First second-strike warning looms

A police officer grabs Michael Hutchinson after he jumped on top of co-offender Shannon Glen in the New Plymouth District Court in August.
A police officer grabs Michael Hutchinson after he jumped on top of co-offender Shannon Glen in the New Plymouth District Court in August.

A convicted robber is poised to be the first in Taranaki to record a second-strike offence - and probably the fastest in the country to ever do so.

Michael Hutchinson, 37, gained nationwide notoriety when he attacked his co-offender on August 24.

The assault was in full view of everyone in New Plymouth District Court after a judge jailed Hutchinson for nine years for a violent robbery at the Waiwhakaiho groyne.

The sentencing judge had just given Hutchinson his first strike warning before the prisoner launched a barrage of punches on the man standing beside him in the dock, Shannon Glen, 20.

Police allege that Hutchinson then bit Glen on his shoulder while police and prison guards and security officers tried to get him under control.

By the end of the week police had charged Hutchinson with injuring Glen with intent to cause him grievous bodily harm. The charge qualifies him for his second strike warning. If convicted, it will be Taranaki's first second-strike warning and the fastest in the history of strike offences.

Hutchinson's lawyer, Kylie Pascoe, told the court last month her client, whom she said did not deny the very public attack, would be challenging the serious nature of the charge. The case was deferred for a committal date on October 23.

The three strikes act was championed by former Act MP David Garrett, a former New Plymouth-based lawyer.

He had argued it would make criminals think twice before reoffending.

Central police region prosecution manager Senior Sergeant Malcolm Greig said it had certainly not worked in Hutchinson's case.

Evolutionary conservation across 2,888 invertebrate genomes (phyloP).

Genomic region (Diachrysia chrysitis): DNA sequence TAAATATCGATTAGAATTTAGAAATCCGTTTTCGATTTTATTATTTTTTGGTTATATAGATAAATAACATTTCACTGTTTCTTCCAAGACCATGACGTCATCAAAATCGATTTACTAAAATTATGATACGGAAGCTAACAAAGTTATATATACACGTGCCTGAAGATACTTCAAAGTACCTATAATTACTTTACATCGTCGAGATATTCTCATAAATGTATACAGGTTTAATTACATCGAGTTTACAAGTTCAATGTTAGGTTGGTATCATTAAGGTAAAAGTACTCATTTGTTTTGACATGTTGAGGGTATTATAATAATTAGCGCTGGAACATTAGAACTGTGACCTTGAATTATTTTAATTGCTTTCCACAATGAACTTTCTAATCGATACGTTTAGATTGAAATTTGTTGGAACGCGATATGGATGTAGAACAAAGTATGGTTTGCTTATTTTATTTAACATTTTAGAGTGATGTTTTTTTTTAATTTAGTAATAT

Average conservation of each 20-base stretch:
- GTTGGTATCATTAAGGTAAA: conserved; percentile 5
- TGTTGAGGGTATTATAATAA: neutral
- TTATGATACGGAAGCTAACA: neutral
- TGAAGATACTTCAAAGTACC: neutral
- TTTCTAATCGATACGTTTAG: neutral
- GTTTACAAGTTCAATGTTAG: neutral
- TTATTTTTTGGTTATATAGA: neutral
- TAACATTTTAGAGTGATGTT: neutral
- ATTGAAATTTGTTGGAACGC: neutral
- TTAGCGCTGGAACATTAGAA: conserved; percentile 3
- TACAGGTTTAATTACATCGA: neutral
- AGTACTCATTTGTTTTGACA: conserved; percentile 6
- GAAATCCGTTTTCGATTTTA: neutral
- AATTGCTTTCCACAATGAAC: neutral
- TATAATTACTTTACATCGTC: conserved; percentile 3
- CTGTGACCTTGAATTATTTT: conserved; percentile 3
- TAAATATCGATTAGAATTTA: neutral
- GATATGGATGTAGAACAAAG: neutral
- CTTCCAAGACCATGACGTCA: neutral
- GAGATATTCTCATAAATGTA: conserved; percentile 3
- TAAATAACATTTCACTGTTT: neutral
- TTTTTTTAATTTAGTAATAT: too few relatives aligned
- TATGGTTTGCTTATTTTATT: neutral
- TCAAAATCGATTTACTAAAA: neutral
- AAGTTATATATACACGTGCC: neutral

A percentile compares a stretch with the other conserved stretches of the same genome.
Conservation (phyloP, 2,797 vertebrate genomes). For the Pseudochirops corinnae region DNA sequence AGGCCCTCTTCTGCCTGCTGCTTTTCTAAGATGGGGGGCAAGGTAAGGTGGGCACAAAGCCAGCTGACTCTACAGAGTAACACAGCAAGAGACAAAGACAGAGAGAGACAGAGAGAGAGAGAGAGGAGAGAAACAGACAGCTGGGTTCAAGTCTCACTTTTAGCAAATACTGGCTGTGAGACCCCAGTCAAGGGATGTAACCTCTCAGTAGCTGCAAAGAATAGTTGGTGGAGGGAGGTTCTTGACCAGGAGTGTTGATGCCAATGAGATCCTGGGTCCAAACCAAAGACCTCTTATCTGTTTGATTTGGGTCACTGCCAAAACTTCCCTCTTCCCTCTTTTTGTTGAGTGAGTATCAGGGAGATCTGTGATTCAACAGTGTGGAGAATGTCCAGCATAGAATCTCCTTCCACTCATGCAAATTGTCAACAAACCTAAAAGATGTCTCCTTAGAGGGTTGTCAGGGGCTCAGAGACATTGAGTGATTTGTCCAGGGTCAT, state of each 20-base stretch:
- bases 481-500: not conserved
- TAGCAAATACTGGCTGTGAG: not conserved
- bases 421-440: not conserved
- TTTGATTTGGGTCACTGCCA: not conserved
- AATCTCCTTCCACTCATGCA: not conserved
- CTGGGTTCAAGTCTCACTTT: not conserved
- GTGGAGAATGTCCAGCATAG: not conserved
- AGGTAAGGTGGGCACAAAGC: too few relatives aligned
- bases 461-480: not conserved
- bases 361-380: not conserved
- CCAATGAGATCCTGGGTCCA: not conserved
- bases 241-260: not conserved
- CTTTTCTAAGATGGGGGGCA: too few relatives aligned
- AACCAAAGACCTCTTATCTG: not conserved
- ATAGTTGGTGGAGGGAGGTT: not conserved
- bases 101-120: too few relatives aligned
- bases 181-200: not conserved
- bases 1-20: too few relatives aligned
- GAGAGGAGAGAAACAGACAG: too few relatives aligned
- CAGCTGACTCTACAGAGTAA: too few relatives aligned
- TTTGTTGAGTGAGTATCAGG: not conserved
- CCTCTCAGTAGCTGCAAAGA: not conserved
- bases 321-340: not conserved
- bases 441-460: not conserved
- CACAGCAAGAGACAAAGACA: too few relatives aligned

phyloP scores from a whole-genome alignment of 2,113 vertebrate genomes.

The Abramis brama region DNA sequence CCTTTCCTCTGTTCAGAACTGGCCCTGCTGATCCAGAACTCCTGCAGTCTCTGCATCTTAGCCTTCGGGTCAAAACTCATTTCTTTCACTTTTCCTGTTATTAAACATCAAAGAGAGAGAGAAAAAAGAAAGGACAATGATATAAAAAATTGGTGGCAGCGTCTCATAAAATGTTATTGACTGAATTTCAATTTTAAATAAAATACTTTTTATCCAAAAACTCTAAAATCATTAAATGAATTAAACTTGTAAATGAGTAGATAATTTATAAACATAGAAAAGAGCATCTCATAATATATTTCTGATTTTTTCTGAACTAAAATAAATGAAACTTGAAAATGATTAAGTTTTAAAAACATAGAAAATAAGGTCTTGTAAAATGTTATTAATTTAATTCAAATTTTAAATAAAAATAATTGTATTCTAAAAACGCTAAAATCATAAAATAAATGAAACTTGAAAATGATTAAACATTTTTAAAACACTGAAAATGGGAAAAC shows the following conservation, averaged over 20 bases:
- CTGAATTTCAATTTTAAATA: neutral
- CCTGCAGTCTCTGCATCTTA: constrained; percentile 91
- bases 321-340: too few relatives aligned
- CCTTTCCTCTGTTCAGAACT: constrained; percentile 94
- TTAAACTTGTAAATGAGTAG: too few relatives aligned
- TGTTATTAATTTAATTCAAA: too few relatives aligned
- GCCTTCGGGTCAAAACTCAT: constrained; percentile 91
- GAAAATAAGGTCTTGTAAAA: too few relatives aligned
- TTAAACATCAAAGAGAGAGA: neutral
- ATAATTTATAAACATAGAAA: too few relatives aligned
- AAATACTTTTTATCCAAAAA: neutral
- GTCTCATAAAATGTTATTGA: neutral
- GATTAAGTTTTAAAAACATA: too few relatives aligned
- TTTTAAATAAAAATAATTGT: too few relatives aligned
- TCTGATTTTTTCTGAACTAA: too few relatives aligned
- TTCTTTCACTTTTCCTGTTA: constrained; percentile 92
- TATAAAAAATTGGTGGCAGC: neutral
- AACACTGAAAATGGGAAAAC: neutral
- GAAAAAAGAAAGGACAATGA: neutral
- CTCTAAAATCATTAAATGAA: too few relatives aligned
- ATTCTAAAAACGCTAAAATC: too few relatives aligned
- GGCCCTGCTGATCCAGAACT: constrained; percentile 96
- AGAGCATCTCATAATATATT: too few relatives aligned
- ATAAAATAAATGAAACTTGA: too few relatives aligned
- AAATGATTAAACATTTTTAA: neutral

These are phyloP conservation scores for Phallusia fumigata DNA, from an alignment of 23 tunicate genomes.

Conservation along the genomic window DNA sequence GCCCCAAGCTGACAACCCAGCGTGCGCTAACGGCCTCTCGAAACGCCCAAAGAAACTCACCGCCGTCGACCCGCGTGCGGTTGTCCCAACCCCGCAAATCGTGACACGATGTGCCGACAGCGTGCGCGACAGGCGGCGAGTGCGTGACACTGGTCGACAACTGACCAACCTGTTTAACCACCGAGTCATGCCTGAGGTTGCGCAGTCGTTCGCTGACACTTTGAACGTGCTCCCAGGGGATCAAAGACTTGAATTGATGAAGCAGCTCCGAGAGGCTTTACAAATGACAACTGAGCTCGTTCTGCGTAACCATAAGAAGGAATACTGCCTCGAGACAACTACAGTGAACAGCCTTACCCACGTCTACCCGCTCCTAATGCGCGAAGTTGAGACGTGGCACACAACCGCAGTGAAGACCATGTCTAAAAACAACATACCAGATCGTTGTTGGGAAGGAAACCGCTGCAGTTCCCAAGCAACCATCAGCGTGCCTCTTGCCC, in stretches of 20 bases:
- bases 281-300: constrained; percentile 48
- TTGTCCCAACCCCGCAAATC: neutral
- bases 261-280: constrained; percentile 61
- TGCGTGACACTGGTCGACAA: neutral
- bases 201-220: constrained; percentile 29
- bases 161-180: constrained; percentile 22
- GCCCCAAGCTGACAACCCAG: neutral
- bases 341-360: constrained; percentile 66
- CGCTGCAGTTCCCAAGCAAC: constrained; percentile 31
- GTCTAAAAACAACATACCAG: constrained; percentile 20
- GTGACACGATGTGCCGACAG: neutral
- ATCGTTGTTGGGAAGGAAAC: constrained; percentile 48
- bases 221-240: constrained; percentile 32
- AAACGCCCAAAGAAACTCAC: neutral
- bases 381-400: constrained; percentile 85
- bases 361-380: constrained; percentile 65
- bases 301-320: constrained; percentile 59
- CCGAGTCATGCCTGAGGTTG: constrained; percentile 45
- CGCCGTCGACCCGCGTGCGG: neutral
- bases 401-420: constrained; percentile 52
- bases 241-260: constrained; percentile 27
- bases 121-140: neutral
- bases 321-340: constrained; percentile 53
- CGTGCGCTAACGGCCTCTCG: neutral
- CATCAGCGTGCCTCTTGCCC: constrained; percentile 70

"I'd be surprised if he even turned his mind to it," Mr Greig said yesterday.

In response to an Official Information Act request from the Taranaki Daily News, Justice Ministry district courts general manager Tony Fisher said that as the legislation had been in place only since June 1, 2010, there was insufficient data to assess the effectiveness of the warnings as a deterrent.

In total there are 40 strike offences involving all major violent and sexual offences with a maximum penalty of seven years jail or more.

They include murder, attempted murder, manslaughter, wounding with intent to cause grievous bodily harm, sexual violation, abduction, kidnapping and aggravated robbery.

The legislation creates a three-stage regime increasing consequences for repeat serious violent offenders.

In Taranaki, strike warnings have been handed down for abduction and kidnapping, aggravated burglary, manslaughter, acts intended to cause injury, robbery, serious assaults and sexual assaults.

STRIKE WARNINGS (In Taranaki from June 1, 2010 to August 30, 2012)

Stage 1 warnings: 67 given (11 female, 56 male) Average age: 32 years (females 34, males 32)

Most serious: manslaughter (Cindi Fairburn)

No stage 2 offence warnings as yet 1892 have received stage 1 warnings in NZ (156 female 1736 male).

Taranaki Daily News